- (Received Pronunciation) IPA(key): /pæɹ.aɪˈdəʊ.li.ə/
- (General American) IPA(key): /pɛɹ.aɪˈdoʊ.li.ə/
Audio (GA) (file)
- Rhymes: -əʊliə
- Hyphenation: par‧ei‧do‧lia
- The tendency to interpret a vague stimulus as something known to the observer, such as interpreting marks on Mars as canals, seeing shapes in clouds, or hearing hidden messages in music.
- Hypernym: apophenia
- 1868 July, John Sibbald, The British Journal of Psychiatry, volume 13, page 238:
- This last is called by Dr. Kahlbaum, changing hallucination, partial hallucination, perception of secondary images, or pareidolia.
- 2006, Steve W. Martin, “Choosing Your Battles”, in Heavy Hitter Selling: How Successful Salespeople Use Language and Intuition to Persuade Customers to Buy, Hoboken, N.J.: John Wiley & Sons, →ISBN, page 150:
- 2010, Rick Emmer, “Nessies of the New World”, in Loch Ness Monster: Fact or Fiction? (Creature Scene Investigation), New York, N.Y.: Chelsea House Publishers, Infobase Publishing, →ISBN, page 81:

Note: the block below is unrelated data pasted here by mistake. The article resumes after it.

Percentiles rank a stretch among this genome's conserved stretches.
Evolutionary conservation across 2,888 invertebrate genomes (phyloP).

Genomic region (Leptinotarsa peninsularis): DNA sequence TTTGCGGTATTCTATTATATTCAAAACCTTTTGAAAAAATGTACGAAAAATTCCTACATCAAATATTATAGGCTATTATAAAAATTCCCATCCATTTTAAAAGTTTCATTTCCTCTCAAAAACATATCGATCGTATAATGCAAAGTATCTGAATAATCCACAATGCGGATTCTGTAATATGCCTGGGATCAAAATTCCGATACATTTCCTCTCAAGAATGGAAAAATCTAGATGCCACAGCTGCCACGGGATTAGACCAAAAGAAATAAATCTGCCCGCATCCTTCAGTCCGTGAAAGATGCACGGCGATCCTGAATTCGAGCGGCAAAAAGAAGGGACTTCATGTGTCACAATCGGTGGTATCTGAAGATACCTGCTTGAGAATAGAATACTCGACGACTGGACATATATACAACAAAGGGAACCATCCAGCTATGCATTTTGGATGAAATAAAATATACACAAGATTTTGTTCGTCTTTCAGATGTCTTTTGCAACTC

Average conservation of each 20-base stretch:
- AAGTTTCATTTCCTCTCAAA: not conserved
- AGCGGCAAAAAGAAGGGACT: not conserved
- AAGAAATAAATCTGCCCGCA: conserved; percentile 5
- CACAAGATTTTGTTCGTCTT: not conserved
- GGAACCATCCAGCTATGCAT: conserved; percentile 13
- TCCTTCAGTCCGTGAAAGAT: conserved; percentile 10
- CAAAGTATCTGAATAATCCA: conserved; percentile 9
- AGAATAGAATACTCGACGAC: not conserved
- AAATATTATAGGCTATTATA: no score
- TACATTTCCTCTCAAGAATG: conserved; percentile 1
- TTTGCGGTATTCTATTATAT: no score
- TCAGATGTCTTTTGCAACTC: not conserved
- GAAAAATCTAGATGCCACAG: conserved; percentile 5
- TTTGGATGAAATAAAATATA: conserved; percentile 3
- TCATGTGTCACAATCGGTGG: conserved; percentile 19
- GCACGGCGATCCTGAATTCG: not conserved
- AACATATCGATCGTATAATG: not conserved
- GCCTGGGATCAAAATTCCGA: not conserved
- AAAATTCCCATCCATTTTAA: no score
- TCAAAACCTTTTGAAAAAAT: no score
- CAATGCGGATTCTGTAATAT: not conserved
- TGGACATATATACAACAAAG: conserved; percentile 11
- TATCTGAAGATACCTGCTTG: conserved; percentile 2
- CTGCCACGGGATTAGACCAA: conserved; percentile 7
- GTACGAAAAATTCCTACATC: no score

- Pareidolia is a state of mind where a vague or unclear image is perceived to be something recognizable, regardless of whether it's something you expect to see. The most famous example of pareidolia is the familiar face of the Man in the Moon.
tendency to interpret vague stimuli as something familiar
- pareidolia on Wikipedia.Wikipedia
- “pareidolia” in Paul McFedries, Word Spy, Logophilia Limited, 2 March 2004, retrieved 4 June 2017.
- “pareidolia” in The Skeptic’s Dictionary
- pareidolia (tendency to interpret vague stimuli as something familiar)
declension of pareidolia
- pareidolia in Polish dictionaries at PWN